Finding time to spend with the family becomes increasingly harder as kids grow. School, sports, and friends start to create bumps in the routine. Although I know this to be true, recently trying to schedule a time to go pumpkin picking suddenly became a logistical nightmare. I tried to tip-toe through work commitments on top of games and birthday parties, and dances to not only find a time when we could all go, but all go when the pumpkin patch was open!
5 ways to find family time
1. Write it on the schedule: Like anything in life, if you really want to spend time together you need to make a commitment. Scheduling a set time to eat dinner together, even if it is only once or twice a week can make a big difference. If that is not going to happen during this season of your family's life, then schedule a weekly breakfast or other activity. For us, regular dinners were not possible when my daughter was going to school, working, and playing sports. Sunday breakfasts and walks in the park became a precious commodity.
2. Drop the technology: As tempting as it is to be continually connected to work and the world at large, disconnecting allows the family to focus on each other for a period of time. When we are walking in the park, my phone is put on silent and the rest are left at home.
3. Work around chores: An unfortunate part of a busy family is the mountains of laundry and other chores that can pile up while you are shuffling kids from here to there. Why not turn folding laundry or straightening up the house a part of family fun time. Crank the music and set a timer to keep kids moving. Make it a point to do your chores with a smile and a good attitude and the family will be Tom Sawyered in in no time!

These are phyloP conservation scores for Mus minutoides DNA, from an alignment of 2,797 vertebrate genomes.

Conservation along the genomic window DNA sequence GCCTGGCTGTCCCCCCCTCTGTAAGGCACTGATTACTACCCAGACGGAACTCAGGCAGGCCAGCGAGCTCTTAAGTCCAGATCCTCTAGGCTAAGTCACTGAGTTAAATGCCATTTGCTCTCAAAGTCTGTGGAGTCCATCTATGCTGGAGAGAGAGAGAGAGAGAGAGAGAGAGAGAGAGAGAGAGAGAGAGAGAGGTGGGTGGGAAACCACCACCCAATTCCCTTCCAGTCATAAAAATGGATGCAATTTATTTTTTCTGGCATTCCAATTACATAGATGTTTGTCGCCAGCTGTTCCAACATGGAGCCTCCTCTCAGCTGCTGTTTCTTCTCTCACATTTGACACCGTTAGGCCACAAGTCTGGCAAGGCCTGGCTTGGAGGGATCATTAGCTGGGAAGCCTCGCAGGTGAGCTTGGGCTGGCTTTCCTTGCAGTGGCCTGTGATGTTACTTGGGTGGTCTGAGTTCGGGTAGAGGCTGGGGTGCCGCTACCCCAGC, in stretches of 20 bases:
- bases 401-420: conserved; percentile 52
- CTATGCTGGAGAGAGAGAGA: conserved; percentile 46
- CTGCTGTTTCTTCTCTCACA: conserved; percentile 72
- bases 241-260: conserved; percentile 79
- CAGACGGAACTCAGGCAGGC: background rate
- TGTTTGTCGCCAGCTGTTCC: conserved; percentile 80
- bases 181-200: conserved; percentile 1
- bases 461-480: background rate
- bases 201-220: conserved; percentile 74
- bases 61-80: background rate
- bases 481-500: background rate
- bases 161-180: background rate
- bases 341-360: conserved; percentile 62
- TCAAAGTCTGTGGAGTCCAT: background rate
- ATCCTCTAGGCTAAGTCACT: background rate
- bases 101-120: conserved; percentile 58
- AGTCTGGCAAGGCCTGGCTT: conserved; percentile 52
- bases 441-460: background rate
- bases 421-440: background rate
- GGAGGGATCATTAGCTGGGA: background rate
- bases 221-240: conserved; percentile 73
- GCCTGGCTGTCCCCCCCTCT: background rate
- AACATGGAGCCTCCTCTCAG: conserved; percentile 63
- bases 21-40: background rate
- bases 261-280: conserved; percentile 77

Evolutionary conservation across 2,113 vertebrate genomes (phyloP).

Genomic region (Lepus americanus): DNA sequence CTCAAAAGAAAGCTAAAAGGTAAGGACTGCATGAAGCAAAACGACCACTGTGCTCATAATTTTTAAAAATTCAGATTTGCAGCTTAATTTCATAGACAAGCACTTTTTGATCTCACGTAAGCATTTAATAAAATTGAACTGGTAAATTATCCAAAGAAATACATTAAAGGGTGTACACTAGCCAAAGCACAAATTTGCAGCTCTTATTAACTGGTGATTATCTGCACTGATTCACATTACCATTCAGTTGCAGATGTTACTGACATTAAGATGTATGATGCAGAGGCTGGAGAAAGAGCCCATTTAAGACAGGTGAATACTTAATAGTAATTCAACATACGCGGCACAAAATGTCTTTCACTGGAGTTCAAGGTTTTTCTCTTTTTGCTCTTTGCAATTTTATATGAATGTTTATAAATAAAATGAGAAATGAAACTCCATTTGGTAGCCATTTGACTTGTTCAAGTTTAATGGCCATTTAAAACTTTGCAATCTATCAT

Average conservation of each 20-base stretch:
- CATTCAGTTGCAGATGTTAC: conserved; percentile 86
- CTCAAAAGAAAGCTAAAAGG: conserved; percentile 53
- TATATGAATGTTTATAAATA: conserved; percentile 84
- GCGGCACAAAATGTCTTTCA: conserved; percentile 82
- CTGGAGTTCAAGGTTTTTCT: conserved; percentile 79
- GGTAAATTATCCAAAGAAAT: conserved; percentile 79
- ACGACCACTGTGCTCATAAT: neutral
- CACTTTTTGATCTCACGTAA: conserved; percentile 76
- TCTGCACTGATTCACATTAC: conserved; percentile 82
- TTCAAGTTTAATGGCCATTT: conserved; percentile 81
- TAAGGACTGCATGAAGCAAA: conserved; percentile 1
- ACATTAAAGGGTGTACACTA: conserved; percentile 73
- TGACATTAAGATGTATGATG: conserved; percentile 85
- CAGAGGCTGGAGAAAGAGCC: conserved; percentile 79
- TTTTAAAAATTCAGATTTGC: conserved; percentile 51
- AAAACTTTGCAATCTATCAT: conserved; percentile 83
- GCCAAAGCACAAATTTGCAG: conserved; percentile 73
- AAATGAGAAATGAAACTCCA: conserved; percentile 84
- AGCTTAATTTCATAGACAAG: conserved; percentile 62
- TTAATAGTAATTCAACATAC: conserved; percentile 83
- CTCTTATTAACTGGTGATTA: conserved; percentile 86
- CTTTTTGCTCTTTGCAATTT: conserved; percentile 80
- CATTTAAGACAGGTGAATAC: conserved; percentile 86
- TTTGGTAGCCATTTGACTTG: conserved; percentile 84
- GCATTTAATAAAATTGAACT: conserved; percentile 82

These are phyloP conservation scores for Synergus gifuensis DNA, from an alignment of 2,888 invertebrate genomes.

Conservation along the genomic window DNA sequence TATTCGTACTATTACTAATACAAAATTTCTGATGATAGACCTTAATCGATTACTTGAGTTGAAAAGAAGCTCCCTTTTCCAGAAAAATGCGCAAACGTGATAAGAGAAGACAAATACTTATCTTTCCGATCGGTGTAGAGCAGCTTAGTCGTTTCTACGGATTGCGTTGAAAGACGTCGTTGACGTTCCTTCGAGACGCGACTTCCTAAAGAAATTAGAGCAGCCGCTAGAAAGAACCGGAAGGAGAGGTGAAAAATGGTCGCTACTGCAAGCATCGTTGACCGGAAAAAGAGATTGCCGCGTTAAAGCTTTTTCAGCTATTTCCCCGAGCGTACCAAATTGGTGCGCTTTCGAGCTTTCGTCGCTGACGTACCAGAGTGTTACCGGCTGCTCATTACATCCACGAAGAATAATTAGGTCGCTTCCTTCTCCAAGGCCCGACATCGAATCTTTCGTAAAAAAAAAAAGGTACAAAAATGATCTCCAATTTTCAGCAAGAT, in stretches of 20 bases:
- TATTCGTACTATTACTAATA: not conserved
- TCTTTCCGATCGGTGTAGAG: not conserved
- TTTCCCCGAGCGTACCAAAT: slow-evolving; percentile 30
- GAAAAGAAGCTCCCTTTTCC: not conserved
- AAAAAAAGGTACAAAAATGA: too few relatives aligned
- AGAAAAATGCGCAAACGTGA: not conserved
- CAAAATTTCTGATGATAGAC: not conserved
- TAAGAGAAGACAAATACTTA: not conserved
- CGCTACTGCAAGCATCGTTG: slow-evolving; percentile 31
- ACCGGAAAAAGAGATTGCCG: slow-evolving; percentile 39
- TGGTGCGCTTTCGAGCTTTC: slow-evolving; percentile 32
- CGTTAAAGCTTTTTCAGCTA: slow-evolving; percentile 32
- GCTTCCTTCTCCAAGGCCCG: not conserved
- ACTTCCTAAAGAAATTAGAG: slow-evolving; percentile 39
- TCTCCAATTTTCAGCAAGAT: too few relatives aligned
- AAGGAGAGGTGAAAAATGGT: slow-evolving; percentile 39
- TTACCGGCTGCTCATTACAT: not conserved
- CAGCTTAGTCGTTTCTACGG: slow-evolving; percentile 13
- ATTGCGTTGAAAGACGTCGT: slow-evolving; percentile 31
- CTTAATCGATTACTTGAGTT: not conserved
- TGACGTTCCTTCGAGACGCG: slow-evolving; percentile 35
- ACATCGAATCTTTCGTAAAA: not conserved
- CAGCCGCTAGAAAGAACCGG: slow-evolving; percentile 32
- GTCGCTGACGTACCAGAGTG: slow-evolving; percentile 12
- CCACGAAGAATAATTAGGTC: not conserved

4. Streamline your home: Another way to free up time to spend together is to streamline your home. Go through clothing and other belongings and make decisions. Giving away half our belongings completely transformed the way our home runs. Less things to take care of means more time to spend together. It also creates a more peaceful environment that makes it easier to relax at home.
5. Honor traditions: Traditions that surround holidays should be honored regardless of how busy the family becomes. Set some boundaries around the activities that mean the most to your particular family. It can be hard to choose when extended family makes demands for your time, so sit down and decide as a family.
Aside from holidays, family traditions can surround seasons, first day of school, birthdays, and lesser days. Ask your children what they love the most about your family and you may be surprised at the answers. When I asked my kids, they responded with something unexpected, but very true. Our annual pumpkin picking trip complete with a corn maze and hot apple cider was a non-negotiable. This is why I am trying so hard to schedule it!
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